I think this painting by Edvard Munch, is a beautiful and meaningful interpretation of The Kiss.

The faces of the lovers where intertwined, there is no beginning and there is no end.  The kiss feels like it stops time, where the lovers are in a world of their own, where no one can intrude.  It gives an appearance of oneness, sharing the breath of life.  The lovers were equal in their pursuit of romantic union, even if only for a fleeting moment.

Munch completed his work in 1897.  It was done in oil and now currently exhibited at the Munch Museum.  Munch excelled in Expressionism style.

This painting is in my bucket list.  I would certainly love to see this painting in person in my lifetime.


Did you know?

There is a superstition that if there are bubbles on your cup of coffee or tea, there is a kiss coming your way.  Watch that cuppa! 😉

‘‘ A kiss makes the heart young again and wipes out the years.’’
-Rupert Brooke
( 1887 – 1915 )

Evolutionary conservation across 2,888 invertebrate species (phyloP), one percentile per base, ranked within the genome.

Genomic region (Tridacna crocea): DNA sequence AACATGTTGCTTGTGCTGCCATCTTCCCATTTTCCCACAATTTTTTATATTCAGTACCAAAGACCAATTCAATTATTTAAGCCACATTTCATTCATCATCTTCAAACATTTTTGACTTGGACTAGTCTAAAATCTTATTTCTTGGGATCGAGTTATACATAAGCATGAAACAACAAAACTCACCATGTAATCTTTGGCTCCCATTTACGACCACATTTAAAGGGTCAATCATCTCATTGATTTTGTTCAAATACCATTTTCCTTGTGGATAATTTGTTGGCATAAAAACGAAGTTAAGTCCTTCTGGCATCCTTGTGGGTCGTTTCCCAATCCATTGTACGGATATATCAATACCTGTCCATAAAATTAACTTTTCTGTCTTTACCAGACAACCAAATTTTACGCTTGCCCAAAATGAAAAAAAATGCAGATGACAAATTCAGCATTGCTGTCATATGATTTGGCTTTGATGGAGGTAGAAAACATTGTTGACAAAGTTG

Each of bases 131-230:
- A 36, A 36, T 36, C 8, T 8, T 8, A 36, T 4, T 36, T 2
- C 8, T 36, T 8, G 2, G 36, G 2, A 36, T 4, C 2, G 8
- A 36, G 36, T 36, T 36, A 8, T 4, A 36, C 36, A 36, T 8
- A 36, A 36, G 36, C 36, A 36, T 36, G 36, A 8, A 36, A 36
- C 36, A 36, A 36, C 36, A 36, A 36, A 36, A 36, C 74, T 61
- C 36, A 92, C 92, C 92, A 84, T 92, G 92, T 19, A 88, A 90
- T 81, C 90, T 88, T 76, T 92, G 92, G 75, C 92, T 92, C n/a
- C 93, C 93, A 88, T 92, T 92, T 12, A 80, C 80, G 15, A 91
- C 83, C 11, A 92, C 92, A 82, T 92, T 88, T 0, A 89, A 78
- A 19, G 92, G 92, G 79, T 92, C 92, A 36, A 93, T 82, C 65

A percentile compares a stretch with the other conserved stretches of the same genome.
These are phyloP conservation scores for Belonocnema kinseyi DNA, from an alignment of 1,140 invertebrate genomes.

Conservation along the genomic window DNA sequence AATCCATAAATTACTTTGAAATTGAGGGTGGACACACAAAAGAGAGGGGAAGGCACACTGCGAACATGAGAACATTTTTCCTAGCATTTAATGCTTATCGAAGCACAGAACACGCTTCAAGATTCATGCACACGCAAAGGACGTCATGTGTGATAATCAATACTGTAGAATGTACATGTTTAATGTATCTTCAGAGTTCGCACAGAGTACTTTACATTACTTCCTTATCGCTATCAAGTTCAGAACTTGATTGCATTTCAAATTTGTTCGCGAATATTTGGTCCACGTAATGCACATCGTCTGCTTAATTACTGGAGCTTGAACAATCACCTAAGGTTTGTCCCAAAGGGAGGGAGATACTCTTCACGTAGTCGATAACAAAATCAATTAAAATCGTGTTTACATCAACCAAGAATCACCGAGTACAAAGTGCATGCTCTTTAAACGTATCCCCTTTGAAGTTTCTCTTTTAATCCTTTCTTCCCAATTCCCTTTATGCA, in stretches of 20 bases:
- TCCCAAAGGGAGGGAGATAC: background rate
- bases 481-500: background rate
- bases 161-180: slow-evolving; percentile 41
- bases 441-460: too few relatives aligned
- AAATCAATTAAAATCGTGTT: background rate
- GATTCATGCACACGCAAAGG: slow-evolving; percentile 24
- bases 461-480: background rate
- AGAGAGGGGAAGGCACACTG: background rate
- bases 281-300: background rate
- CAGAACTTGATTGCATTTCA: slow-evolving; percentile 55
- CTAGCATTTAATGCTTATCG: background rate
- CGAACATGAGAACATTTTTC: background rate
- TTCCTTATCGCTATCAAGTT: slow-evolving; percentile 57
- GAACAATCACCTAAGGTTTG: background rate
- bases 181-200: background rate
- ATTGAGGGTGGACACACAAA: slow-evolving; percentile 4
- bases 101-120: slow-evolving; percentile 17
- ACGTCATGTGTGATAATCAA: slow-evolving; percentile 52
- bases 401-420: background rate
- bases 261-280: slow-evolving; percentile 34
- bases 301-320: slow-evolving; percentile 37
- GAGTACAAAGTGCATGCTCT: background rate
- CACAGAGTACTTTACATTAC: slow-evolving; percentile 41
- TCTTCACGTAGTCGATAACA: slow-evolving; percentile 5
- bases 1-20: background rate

from First Love – Mick Gowar

William Powell Frith (1819-1909) The Lovers

William Powell Frith (1819-1909)
The Lovers

From First Love – Mick Gowar


I don’t know why, but something’s going wrong –
I feel the point of no return slip by.
Though we’re still happy, we still get along

my heart beats like a toneless leaden gong
where once it leapt and raced as if to fly.
I don’t know why. But something’s going wrong

in me: the spark, the naturalness, has gone –
each day it’s getting harder to deny;
though we’re still happy, we still get along

I’m out of step. He hasn’t changed. How long
each kiss feels with deceit; each touch a lie.
I don’t know why, but something’s going wrong.

I’d never felt such love – so fierce and strong:
each sight of him, each parting made me cry.
Though we’re still happy, we still get along

the love that was to last a whole life long
is coming to an end. No second try,
though we’re still happy, we still get along.
I don’t know why, but something’s going wrong.


I knew it had to come. I couldn’t bear
it then; can’t take it now. I’ll make amends.